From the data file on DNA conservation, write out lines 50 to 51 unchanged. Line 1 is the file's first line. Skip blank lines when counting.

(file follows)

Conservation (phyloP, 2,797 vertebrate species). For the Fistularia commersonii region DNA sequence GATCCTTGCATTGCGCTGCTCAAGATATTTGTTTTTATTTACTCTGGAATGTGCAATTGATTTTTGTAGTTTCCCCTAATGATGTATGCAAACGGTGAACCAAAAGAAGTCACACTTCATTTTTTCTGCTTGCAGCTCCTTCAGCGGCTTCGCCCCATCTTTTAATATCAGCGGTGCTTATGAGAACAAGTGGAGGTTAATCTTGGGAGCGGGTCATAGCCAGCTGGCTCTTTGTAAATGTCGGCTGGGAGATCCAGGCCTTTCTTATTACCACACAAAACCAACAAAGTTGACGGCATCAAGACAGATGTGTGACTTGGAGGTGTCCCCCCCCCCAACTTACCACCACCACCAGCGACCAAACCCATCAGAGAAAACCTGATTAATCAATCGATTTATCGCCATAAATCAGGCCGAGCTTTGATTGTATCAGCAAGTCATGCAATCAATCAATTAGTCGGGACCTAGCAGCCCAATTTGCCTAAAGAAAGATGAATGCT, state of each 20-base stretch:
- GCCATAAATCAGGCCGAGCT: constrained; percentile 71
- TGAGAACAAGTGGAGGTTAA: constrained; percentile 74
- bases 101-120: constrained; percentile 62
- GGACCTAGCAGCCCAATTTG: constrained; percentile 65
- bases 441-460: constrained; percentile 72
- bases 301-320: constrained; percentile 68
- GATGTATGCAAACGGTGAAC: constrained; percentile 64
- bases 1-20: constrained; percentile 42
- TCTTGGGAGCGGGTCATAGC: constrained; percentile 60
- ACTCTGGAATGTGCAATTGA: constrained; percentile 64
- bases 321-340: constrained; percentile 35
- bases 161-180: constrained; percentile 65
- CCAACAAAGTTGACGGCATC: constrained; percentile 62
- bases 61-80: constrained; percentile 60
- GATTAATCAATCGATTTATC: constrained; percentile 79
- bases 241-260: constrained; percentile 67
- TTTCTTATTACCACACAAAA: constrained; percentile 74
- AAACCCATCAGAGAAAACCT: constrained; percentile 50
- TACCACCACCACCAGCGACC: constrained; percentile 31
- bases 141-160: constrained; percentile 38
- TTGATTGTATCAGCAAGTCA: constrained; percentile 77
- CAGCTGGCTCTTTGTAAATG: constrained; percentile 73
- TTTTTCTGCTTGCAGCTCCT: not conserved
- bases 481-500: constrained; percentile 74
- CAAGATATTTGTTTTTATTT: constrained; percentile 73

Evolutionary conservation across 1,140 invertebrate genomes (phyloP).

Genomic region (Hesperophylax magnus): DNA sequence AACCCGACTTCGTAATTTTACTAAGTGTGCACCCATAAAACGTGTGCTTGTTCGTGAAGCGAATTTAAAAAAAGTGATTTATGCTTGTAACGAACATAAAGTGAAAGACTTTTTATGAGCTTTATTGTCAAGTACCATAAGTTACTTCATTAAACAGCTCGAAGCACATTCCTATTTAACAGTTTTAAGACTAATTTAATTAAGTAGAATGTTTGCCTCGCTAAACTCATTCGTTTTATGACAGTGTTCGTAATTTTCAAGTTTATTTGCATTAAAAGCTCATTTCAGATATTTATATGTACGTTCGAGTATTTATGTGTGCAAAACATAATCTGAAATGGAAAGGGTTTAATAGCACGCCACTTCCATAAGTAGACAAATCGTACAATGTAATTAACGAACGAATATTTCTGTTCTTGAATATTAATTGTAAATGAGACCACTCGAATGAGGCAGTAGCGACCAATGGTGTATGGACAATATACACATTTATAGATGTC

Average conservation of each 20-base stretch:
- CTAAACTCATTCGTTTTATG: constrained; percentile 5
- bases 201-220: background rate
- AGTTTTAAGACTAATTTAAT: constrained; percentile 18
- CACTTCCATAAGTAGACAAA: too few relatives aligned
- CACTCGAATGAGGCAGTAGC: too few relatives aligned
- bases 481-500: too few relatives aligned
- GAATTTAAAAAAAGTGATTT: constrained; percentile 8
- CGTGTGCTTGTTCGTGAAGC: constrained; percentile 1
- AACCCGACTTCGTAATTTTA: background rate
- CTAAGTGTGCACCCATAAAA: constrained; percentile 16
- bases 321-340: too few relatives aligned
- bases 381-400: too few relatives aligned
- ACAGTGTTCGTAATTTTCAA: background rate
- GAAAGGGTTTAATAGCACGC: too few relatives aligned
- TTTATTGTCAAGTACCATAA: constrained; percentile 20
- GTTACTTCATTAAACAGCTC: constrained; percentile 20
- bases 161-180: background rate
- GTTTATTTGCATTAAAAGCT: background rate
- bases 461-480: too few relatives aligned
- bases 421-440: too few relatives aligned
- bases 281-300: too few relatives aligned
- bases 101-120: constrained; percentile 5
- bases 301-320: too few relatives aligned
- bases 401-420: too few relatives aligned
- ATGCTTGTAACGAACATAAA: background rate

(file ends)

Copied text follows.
- bases 281-300: too few relatives aligned
- bases 101-120: constrained; percentile 5